These side effects happen in more than 10 in 100 people (10%). You might have one or more of them. They include:
Increased risk of infection
Increased risk of getting an infection is due to a drop in white blood cells. Symptoms include a change in temperature, aching muscles, headaches, feeling cold and shivery and generally unwell. You might have other symptoms depending on where the infection is.
Infections can sometimes be life threatening. You should contact your advice line urgently if you think you have an infection.
Bruising, bleeding gums or nose bleeds
This is due to a drop in the number of platelets in your blood. These blood cells help the blood to clot when we cut ourselves. You may have nosebleeds or bleeding gums after brushing your teeth. Or you may have lots of tiny red spots or bruises on your arms or legs (known as petechiae).
Loss of appetite
You might lose your appetite for various reasons when you are having cancer treatment. Sickness, taste changes or tiredness can put you off food and drinks.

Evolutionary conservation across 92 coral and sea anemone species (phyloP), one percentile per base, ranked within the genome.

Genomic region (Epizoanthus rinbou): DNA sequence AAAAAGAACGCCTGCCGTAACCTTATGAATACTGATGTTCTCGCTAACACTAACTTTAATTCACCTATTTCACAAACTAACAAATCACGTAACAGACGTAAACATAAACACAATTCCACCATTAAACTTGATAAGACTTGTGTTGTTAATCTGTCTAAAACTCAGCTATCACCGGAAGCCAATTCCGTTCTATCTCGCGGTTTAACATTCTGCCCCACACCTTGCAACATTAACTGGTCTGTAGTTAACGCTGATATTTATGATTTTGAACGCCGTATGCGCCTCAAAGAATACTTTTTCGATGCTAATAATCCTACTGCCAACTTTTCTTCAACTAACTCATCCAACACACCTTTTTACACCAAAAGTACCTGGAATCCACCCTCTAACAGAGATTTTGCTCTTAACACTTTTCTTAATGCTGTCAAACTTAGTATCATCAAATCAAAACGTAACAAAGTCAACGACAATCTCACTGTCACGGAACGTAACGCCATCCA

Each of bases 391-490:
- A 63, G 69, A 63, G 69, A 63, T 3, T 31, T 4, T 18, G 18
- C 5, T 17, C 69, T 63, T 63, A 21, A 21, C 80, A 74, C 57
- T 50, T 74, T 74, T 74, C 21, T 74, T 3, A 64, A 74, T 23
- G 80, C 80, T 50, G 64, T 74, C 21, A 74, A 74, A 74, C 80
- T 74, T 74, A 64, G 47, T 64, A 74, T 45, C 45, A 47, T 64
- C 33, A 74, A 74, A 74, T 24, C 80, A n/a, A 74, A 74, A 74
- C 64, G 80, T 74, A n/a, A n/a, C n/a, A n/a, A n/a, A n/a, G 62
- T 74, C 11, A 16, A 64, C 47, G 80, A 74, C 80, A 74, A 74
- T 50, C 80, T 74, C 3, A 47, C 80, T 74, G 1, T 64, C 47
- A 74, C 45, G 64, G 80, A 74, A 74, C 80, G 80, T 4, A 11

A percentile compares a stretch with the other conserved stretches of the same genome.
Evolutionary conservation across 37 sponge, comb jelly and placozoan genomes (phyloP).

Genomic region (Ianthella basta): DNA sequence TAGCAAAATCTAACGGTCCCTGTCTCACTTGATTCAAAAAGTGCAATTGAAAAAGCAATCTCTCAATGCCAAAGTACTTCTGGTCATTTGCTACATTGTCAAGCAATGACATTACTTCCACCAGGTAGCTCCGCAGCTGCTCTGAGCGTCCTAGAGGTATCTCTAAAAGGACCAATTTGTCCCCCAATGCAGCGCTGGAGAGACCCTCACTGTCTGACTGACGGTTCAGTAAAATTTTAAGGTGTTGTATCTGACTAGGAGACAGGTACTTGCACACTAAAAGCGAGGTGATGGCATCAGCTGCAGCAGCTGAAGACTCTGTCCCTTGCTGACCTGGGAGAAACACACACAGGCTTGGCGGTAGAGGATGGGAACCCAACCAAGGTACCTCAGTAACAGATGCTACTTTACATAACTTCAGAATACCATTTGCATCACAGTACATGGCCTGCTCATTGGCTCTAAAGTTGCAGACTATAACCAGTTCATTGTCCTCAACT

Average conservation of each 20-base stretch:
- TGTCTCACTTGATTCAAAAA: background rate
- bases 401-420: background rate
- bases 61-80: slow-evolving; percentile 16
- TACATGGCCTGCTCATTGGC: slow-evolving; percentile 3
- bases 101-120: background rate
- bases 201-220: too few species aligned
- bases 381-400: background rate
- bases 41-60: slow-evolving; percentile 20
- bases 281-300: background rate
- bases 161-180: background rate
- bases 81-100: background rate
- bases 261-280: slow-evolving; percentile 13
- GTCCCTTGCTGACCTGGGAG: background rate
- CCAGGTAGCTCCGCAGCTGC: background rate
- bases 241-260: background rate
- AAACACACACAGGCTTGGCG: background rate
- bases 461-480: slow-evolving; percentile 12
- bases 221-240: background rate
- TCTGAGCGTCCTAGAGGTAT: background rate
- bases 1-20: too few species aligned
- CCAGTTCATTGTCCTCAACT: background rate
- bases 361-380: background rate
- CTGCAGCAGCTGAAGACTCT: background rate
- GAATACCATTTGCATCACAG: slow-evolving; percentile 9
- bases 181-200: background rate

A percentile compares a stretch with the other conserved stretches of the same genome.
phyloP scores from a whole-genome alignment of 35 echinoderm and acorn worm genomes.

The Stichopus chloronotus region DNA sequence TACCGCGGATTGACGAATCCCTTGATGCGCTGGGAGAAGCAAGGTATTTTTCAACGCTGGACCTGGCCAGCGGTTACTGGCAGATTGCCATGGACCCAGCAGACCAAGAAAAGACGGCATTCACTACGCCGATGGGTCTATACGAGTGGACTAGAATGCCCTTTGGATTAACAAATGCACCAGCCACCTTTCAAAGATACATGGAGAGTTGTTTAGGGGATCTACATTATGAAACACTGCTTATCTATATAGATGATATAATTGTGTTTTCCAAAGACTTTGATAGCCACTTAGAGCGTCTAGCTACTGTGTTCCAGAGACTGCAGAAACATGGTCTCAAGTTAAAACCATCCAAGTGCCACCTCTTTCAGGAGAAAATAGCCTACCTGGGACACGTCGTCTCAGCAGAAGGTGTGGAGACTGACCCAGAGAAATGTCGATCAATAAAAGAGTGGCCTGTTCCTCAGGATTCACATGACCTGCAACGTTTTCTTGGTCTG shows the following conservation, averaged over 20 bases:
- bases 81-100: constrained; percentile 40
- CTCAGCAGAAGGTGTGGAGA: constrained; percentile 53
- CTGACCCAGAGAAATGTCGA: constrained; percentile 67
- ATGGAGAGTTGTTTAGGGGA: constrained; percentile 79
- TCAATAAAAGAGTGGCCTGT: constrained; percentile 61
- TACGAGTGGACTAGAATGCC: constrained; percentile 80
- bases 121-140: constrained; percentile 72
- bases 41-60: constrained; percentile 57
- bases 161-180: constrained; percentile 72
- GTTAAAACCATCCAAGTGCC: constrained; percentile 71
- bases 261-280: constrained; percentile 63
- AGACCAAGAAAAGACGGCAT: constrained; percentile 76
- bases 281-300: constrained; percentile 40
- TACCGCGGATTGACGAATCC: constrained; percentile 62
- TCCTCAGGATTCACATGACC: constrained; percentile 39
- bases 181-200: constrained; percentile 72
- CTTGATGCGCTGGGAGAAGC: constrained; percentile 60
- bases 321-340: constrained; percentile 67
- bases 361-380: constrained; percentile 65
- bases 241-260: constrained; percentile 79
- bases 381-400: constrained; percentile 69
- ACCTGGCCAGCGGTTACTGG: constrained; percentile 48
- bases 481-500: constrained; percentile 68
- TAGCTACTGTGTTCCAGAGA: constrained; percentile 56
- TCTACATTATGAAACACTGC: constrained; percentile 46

Tell your doctor or nurse if you keep getting headaches. They can give you painkillers to help.
Feeling and being sick
Feeling or being sick is usually well controlled with anti sickness medicines. Avoiding fatty or fried foods, eating small meals and snacks, drinking plenty of water, and relaxation techniques can all help.
It is important to take anti sickness medicines as prescribed even if you don’t feel sick. It is easier to prevent sickness rather than treating it once it has started.
Constipation or diarrhoea
Tell your doctor or nurse if you have diarrhoea or constipation. They can give you medicine to help.
Tiredness and weakness (fatigue) can happen during and after treatment - doing gentle exercises each day can keep your energy up. Don't push yourself, rest when you start to feel tired and ask others for help.
Tell your doctor if you have any fits, twitching or jerking of your limbs.
Weakness on one side of the body
Tell your doctor or nurse if you have this.
You could lose all your hair. This includes your eyelashes, eyebrows, underarm, leg and sometimes pubic hair. Your hair will usually grow back once treatment has finished but it is likely to be softer. It may grow back a different colour or be curlier than before.
A rash can also be itchy. Tell your doctor or nurse if you have a skin rash. They can prescribe medicine to stop the itching and soothe your skin.
Occasional side effects
These side effects happen in between 1 and 10 out of every 100 people (1 to 10%). You might have one or more of them. They include:
- a drop in the levels of red blood cells which can cause breathlessness and looking pale
- an allergic reaction
- red and swollen face